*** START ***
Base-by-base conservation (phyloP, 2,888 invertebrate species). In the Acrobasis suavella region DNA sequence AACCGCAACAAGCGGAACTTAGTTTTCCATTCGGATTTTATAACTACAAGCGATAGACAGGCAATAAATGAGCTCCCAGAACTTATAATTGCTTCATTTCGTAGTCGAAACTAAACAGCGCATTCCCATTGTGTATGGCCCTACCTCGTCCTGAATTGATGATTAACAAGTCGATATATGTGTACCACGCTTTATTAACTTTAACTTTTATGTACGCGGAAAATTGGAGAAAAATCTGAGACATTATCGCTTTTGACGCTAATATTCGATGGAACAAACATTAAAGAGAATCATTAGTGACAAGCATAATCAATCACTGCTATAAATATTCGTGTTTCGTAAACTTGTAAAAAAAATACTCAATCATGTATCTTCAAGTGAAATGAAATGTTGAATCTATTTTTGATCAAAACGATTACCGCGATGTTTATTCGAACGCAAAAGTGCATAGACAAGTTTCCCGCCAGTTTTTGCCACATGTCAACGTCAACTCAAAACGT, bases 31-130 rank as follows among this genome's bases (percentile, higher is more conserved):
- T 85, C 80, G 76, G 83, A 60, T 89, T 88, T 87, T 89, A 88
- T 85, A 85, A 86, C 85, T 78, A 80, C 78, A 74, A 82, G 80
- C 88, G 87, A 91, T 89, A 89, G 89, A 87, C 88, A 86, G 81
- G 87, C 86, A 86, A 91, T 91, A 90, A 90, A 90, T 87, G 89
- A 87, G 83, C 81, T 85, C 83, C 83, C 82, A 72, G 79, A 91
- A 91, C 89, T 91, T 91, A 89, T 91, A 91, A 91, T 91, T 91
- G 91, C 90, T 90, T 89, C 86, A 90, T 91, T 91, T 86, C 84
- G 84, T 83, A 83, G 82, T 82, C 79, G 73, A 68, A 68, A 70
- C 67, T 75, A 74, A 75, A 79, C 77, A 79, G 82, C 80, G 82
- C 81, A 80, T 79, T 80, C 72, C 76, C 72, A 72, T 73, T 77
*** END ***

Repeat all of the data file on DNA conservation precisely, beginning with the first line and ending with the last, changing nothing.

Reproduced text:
Base-by-base conservation (phyloP, 2,888 invertebrate species). In the Acrobasis suavella region DNA sequence AACCGCAACAAGCGGAACTTAGTTTTCCATTCGGATTTTATAACTACAAGCGATAGACAGGCAATAAATGAGCTCCCAGAACTTATAATTGCTTCATTTCGTAGTCGAAACTAAACAGCGCATTCCCATTGTGTATGGCCCTACCTCGTCCTGAATTGATGATTAACAAGTCGATATATGTGTACCACGCTTTATTAACTTTAACTTTTATGTACGCGGAAAATTGGAGAAAAATCTGAGACATTATCGCTTTTGACGCTAATATTCGATGGAACAAACATTAAAGAGAATCATTAGTGACAAGCATAATCAATCACTGCTATAAATATTCGTGTTTCGTAAACTTGTAAAAAAAATACTCAATCATGTATCTTCAAGTGAAATGAAATGTTGAATCTATTTTTGATCAAAACGATTACCGCGATGTTTATTCGAACGCAAAAGTGCATAGACAAGTTTCCCGCCAGTTTTTGCCACATGTCAACGTCAACTCAAAACGT, bases 31-130 rank as follows among this genome's bases (percentile, higher is more conserved):
- T 85, C 80, G 76, G 83, A 60, T 89, T 88, T 87, T 89, A 88
- T 85, A 85, A 86, C 85, T 78, A 80, C 78, A 74, A 82, G 80
- C 88, G 87, A 91, T 89, A 89, G 89, A 87, C 88, A 86, G 81
- G 87, C 86, A 86, A 91, T 91, A 90, A 90, A 90, T 87, G 89
- A 87, G 83, C 81, T 85, C 83, C 83, C 82, A 72, G 79, A 91
- A 91, C 89, T 91, T 91, A 89, T 91, A 91, A 91, T 91, T 91
- G 91, C 90, T 90, T 89, C 86, A 90, T 91, T 91, T 86, C 84
- G 84, T 83, A 83, G 82, T 82, C 79, G 73, A 68, A 68, A 70
- C 67, T 75, A 74, A 75, A 79, C 77, A 79, G 82, C 80, G 82
- C 81, A 80, T 79, T 80, C 72, C 76, C 72, A 72, T 73, T 77